Master's and Ph.D. Career Symposium

1.1 An Inside Look at an Academic Search Committee

Time: 9:00-10:15am

Room: 126 Wellman

How does a department develop a position description for tenure and adjunct faculty positions? What do search committee members look for in the application packet? What screening tools are used for evaluating the “short list”? What are search committee members considering when selecting potential applicants for an on-campus interview? What do they look for in making the final decision to recommend hiring a new faculty member? Join our panel of distinguished faculty members as they share their experiences as academic search committee "insiders" and gain a better understanding of what these committees look for in the successful job candidate.


Beth Rose Middleton (Afro-Caribbean, Eastern European) is Associate Professor of Native American Studies at UC Davis. Beth Rose’s research centers on Native environmental policy and Native activism for site protection using conservation tools. Her broader research interests include intergenerational trauma and healing, rural environmental justice, indigenous analysis of climate change, Afro-indigeneity, and qualitative GIS. Beth Rose received her BA in Nature and Culture from UC Davis, and her Ph.D. in Environmental Science, Policy, and Management from UC Berkeley. Her book, Trust in the Land: New Directions in Tribal Conservation (University of Arizona Press 2011), explores Native applications of conservation easements, with an emphasis on conservation partnerships led by California Native Nations. Beth Rose has published on Native economic development in Economic Development Quarterly, on political ecology and healing in the Journal of Political Ecology, on Federal Indian law as environmental policy, and the history of the environmental justice movement in The CQ Guide to US Environmental Policy, on mapping allotment lands in Ethnohistory, on using environmental laws for indigenous rights in Environmental Management, on the application of market-based conservation tools to Garifuna site protection in Caribbean Quarterly, and on challenges to cultural site protection in Native California in Human Geography. She is currently working on a text on the history of Indian land rights and hydroelectric development in northern California, a study of the application of Senate Bill 18 (the “traditional tribal places law”) in California, and providing staff support (volunteer) to an alliance of Native American land trusts. Other organizations she works with include the Maidu Summit Consortium, the Roundhouse Council Indian Education Center, the Maidu Cultural and Development Group, and the Sierra Institute for Community and Environment.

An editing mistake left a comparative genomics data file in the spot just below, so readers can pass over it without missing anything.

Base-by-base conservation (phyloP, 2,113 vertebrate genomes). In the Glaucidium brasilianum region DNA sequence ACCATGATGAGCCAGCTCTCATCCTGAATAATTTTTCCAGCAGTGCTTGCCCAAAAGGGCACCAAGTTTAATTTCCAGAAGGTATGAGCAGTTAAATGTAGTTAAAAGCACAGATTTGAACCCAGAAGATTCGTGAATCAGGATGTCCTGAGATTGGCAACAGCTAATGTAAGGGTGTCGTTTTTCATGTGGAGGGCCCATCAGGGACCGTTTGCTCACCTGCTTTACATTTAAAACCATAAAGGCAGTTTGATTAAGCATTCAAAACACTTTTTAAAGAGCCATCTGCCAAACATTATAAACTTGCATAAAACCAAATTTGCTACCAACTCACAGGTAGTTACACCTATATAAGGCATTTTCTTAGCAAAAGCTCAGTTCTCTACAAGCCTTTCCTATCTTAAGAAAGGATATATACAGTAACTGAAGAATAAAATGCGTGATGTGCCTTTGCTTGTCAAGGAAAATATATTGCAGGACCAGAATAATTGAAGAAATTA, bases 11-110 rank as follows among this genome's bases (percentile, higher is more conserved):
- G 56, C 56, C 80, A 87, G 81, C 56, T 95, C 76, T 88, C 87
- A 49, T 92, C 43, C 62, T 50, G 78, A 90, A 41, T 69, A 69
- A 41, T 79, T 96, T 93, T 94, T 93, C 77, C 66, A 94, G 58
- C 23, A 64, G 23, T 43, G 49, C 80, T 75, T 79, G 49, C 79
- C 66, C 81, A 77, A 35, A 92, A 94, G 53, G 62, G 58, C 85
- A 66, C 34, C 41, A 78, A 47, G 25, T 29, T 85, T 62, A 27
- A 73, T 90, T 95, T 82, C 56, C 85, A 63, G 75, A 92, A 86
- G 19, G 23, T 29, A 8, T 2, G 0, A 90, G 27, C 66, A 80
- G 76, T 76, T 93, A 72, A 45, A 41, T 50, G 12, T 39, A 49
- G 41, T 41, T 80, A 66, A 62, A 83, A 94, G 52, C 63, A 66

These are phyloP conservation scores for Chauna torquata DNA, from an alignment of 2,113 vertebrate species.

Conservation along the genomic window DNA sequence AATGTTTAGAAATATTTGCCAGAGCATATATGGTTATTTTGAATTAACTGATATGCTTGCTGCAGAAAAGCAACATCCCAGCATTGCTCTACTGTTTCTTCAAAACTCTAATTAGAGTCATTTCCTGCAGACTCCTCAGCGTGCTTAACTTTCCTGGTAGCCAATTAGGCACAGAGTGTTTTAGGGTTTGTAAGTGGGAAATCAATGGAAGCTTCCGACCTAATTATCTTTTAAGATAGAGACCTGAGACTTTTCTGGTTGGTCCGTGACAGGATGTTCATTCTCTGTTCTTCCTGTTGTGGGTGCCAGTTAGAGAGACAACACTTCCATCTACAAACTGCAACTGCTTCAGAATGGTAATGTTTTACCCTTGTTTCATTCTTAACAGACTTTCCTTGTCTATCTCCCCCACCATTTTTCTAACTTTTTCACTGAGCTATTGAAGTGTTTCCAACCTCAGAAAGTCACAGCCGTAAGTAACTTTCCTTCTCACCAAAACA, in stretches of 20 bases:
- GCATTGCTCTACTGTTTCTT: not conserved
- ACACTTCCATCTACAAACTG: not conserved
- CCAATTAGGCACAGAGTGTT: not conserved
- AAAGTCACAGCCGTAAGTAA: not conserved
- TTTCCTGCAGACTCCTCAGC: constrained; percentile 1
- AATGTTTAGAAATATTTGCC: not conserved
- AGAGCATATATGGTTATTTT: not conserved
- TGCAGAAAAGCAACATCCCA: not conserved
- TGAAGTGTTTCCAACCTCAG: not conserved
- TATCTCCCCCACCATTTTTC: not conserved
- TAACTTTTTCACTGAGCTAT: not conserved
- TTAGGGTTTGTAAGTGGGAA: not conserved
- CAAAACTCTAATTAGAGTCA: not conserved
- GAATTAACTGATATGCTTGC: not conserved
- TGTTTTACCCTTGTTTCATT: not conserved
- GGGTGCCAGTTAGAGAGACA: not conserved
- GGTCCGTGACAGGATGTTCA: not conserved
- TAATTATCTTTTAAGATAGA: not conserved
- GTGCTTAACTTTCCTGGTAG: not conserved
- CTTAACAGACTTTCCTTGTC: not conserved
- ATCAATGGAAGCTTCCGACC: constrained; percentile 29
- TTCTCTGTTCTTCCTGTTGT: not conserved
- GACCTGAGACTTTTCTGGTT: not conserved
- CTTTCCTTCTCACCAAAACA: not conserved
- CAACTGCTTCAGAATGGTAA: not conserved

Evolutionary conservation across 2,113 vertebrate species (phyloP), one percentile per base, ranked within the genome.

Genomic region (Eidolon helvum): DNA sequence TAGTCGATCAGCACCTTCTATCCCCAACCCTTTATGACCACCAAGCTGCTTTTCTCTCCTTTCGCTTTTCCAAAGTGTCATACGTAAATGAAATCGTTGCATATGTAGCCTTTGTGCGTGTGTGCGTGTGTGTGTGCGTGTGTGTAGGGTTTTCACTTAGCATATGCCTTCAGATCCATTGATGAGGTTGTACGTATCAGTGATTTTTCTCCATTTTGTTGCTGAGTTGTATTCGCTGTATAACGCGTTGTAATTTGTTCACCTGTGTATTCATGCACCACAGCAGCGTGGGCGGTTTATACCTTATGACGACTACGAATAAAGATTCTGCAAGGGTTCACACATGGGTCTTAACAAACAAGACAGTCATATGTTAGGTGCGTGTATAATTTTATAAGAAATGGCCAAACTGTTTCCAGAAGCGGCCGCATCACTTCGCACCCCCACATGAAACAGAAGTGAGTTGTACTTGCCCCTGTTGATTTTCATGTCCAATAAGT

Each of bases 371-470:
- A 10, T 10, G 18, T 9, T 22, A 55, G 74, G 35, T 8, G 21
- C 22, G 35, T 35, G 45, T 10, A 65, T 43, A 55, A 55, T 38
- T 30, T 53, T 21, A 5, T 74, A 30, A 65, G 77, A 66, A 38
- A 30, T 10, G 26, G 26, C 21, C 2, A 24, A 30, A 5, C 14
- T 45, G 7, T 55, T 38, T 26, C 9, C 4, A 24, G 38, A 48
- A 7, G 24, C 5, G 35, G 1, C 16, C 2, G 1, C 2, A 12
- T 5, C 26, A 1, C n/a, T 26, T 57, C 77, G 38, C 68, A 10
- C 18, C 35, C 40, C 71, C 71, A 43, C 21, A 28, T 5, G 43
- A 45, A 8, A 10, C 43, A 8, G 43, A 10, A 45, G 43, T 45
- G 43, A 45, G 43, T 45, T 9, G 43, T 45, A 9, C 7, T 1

Michelle Norris earned her PhD in Statistics from UC Davis in 2008 and is currently an Associate Professor of Mathematics and Statistics at California State University, Sacramento.  Her research focuses on developing flexible, nonparametric Bayesian models for longitudinal data with unknown changepoints.  She also enjoys collaborative work with scientists in developing statistical models for complex data from diverse disciplines such as epidemiology, parapsychology and geology.  Michelle has served twice on hiring committees at California State University, Sacramento.

Bruce Zenner has taught at Sacramento City College since 1998. He received his B.S. in biology and chemistry at UCSC, and his Ph.D. in biochemistry from UC Davis.  Bruce worked for two startup biotech companies prior to his teaching career and has extensive experience in research, project management, intellectual property, and product development as well as teaching. As a professor of chemistry at Sacramento City College, Bruce has taught at every level from preparatory chemistry through organic chemistry. He has served as department chair, and on numerous committees, including hiring committee. Bruce’s current interests include development of basic skills and college readiness in new college students, and community science outreach activities.